Anorexia Schoolgirl Died Following Delay in Treatment

She ruled that her death was contributed to by delay in accessing effective inpatient treatment and physical health monitoring prior to September 2005. The Coroner is concerned at the lack of funding for treatment of teenage anorexia sufferers. Emma Carpenter died aged 17 at the Queen’s Medical Centre in Nottingham on 22nd December 2006. The Coroner described her as a bright, hard working and talented young woman capable of giving and inspiring strong friendship and love who had much to offer to society. The Coroner urged all parents, relatives, healthcare professionals and teachers to be highly vigilant for signs and symptoms of Anorexia Nervosa amongst the children and young people in their care. Describing it as "A devastating illness capable of causing immense distress and physical harm and which feeds upon the secrets and deceptions it creates."

"The Coroner’s careful and detailed review of this tragic death followed two previous inadequate reviews, first by the Trust and then by the Health Ombudsman. The comprehensive analysis of the evidence heard by the Coroner, her conclusions and recommendations should be carefully studied by all those concerned with the treatment of anorexia victims. Mr Hand hopes that if this is done further anorexia related deaths will be avoided."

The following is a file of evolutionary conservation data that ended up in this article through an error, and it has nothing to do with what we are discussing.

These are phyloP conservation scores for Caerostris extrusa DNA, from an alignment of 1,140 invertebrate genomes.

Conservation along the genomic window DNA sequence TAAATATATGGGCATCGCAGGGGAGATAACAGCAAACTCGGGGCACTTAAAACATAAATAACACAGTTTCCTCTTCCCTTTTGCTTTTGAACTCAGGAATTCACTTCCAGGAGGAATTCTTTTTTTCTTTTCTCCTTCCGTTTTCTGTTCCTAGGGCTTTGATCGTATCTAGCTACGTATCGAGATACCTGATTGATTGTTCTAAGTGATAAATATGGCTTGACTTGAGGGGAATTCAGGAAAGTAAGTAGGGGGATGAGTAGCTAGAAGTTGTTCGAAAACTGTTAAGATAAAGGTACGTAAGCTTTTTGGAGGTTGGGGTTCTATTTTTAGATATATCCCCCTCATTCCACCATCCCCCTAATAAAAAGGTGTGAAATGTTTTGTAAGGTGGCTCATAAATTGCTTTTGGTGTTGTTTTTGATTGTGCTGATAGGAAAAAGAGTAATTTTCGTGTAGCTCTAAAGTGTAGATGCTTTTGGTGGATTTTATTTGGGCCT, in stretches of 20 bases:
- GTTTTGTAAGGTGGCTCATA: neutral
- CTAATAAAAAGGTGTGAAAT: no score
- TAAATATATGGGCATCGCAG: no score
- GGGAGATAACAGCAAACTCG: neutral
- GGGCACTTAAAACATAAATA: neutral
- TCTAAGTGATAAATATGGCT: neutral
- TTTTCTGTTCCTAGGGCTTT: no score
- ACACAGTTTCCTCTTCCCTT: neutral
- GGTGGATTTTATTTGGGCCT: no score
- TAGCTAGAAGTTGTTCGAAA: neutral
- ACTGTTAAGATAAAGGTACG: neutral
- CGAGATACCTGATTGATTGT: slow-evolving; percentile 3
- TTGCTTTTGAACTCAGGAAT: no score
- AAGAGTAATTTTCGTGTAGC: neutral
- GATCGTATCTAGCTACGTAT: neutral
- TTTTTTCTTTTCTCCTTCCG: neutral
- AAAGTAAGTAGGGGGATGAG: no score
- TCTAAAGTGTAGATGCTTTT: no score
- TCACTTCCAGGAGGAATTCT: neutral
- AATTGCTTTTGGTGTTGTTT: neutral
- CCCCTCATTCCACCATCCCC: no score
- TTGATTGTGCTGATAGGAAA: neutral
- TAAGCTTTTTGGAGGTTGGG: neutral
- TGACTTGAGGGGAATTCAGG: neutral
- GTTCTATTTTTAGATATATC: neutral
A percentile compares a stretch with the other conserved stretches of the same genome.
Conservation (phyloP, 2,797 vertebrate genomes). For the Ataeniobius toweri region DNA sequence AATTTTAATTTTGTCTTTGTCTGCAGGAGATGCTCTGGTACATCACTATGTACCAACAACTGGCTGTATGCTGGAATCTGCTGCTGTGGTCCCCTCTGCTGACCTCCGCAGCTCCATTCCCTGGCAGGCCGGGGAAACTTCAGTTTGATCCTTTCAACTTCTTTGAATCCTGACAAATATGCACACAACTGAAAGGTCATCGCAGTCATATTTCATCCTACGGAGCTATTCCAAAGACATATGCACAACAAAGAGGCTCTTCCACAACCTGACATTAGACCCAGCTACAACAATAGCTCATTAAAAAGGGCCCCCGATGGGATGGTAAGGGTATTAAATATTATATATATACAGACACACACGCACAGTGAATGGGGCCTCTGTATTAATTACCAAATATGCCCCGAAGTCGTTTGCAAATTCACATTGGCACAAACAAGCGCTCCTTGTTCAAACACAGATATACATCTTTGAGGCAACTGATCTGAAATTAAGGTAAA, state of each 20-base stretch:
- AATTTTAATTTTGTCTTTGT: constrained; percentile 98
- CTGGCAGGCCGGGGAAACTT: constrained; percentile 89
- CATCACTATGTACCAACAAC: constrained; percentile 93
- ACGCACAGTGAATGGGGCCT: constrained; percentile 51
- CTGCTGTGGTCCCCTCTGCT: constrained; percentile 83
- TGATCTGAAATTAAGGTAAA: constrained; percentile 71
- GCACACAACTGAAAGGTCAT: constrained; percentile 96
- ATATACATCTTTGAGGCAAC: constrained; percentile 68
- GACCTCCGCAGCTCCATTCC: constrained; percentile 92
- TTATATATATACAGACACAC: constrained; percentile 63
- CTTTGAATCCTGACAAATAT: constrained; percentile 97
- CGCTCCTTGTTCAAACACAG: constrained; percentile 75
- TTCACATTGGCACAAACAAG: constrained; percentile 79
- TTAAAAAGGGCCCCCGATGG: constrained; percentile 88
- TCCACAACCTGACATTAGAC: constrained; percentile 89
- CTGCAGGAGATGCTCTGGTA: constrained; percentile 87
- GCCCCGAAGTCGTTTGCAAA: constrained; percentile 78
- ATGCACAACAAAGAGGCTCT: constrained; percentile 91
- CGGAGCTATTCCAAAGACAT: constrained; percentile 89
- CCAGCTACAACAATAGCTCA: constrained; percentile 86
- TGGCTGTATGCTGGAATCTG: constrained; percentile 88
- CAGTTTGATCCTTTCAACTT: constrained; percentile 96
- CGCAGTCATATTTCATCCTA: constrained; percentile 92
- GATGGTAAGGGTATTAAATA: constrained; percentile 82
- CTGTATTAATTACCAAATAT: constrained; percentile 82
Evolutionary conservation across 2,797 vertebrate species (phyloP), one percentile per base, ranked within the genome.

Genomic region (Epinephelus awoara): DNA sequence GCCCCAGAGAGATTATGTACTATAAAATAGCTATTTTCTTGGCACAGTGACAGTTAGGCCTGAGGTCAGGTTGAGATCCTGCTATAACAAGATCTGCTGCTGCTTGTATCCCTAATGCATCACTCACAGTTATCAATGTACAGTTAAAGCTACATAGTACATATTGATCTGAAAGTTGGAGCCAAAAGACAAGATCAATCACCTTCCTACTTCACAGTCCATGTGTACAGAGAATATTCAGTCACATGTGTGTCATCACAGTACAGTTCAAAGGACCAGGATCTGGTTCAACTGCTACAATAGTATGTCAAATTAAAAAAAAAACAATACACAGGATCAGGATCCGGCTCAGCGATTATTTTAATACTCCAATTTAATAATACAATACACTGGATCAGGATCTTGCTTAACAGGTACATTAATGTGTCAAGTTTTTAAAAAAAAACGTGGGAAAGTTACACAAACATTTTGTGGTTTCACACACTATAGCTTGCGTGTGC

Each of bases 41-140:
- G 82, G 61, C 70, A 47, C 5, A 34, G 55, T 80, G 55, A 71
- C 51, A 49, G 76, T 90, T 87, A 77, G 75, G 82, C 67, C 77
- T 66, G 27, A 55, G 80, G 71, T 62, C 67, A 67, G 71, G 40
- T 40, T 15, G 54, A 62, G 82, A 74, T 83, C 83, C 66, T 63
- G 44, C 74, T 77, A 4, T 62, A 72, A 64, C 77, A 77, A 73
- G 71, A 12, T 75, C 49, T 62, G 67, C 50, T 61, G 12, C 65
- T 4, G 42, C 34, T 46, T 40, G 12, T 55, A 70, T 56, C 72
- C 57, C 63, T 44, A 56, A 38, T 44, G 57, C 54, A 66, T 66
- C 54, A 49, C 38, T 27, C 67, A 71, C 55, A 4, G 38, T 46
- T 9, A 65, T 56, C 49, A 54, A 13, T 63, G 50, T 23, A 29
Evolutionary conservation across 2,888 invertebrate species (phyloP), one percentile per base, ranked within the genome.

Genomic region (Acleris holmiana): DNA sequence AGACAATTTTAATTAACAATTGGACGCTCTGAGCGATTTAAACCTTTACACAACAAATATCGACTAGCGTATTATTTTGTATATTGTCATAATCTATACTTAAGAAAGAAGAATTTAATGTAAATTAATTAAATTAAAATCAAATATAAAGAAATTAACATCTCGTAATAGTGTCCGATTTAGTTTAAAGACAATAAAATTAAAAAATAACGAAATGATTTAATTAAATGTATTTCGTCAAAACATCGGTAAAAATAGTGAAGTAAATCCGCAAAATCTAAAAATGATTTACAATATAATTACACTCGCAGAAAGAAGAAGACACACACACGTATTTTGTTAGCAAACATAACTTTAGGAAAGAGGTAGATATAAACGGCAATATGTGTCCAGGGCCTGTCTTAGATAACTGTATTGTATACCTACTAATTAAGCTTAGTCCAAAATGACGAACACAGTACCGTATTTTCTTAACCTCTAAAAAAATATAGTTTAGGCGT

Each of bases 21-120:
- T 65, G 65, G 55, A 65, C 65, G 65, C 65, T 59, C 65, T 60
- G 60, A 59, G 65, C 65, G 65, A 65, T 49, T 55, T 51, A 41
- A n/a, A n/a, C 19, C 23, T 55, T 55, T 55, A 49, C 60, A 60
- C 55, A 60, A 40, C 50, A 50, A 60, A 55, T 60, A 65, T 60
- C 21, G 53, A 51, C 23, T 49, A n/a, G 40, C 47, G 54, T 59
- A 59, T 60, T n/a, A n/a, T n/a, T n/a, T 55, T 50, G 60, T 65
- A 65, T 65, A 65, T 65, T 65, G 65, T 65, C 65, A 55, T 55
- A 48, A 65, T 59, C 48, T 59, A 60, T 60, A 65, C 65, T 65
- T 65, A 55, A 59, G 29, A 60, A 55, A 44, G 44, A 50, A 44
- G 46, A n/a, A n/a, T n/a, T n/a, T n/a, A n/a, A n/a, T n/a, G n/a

Lack of government commitment to long term funding of the Eating Disorder Service; National lack of provision of inpatient beds for mentally ill children and adolescents; Lack of funding for school nurses; Gaps in clinical knowledge and legal-services in Eating Disorders at Bassetlaw and District General Hospital; and Lack of clear connections between the education system and mental health MDTs, in the light of the reduction in the state school nursing service.

The content of this page is a summary of the law in force at the date of publication and is not exhaustive, nor does it contain definitive advice. Specialist legal advice should be sought in relation to any queries that may arise.